Scholarly Adventures in Digital Humanities addresses the gap between print and digital scholarly approaches by combining both praxis and theory in a case study of a new international collaborative digital project, the Modernist Archives Publishing Project. The twenty-first century has witnessed, and is living through, some of the most dynamic changes ever experienced in the publishing industry, arguably altering our very understanding of what it means to read a book. This book brings to both general readers and scholarly researchers a new way of accessing, and thereby assessing, the historical meanings of change within the twentieth-century publication industry by building a resource which organises, interacts with, and uses historical information about book culture to narrate the continuities and discontinuities in reading and publishing over the last century.
With MAPP, we wanted to construct our digital archive—-an aggregation of the digitized materials held by numerous library-based archives—-so that we could answer questions pertinent to our scholarship while also transforming the materials into a network of relationships that future scholars might use. This goal meant that we needed to consider the standards for information organization and access. Rather than an archive in the strictest definition of the word, what we sought to build was a collection of related materials from geographically disparate (sometimes called ‘diasporic’) archives so that our team’s desired scholarly narratives can come more easily to the fore.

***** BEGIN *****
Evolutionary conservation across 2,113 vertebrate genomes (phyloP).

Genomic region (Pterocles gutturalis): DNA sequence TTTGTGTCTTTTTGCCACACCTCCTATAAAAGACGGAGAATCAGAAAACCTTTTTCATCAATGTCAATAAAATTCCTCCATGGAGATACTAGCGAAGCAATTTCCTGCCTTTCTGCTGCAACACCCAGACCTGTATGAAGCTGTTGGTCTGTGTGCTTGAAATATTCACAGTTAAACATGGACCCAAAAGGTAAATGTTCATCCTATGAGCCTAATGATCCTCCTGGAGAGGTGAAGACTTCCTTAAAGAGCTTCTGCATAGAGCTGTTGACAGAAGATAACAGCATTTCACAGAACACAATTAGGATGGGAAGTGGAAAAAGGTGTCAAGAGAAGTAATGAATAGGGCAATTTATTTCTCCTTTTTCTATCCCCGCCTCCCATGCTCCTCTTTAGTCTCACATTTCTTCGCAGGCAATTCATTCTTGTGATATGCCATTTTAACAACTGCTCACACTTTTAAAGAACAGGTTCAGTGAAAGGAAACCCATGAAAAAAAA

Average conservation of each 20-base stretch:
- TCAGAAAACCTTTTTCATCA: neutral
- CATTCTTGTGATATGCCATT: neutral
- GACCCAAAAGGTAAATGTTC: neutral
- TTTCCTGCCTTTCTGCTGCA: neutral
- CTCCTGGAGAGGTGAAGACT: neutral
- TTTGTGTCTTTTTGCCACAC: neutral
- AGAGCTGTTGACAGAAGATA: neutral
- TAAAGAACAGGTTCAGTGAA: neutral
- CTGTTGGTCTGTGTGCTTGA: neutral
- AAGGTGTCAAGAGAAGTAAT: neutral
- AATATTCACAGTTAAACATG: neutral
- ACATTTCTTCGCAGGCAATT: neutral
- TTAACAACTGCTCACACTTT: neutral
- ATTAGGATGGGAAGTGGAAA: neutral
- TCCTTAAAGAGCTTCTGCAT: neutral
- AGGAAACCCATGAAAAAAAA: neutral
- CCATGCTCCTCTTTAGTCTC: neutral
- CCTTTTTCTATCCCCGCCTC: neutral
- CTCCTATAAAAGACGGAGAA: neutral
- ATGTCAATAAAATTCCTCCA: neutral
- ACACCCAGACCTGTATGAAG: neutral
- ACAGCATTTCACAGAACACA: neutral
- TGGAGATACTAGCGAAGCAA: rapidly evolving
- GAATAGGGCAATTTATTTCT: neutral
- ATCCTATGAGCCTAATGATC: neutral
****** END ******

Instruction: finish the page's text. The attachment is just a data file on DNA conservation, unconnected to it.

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How can we represent the material circumstances that have shaped modernist literary production and publishing in a digital form? How can we avoid providing just another content management system that divorces item from context? Clearly, a digital collection can never substitute for direct engagement with the print materials, but it can foreground the physical through metadata and newly digitized images of the material conditions.
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One goal behind our development of a critical digital archive is to promote the idea that building an archive is itself a form of scholarship that can be generative of new scholarly thinking and writing. The MAPP archive argues that material publishing practices shaped modernism and feminism, that these practices are critical for the comprehension of modernism’s context and development, and that the Hogarth Press is a particularly suitable and telling case study for the interplay between publishing and literary creation.
Claire Battershill, Helen Southworth, Alice Staveley, Michael Widner, Elizabeth Willson Gordon, and Nicola Wilson. Scholarly Adventures in Digital Humanities: Making the Modernist Archives Publishing Project. Palgrave, 2017.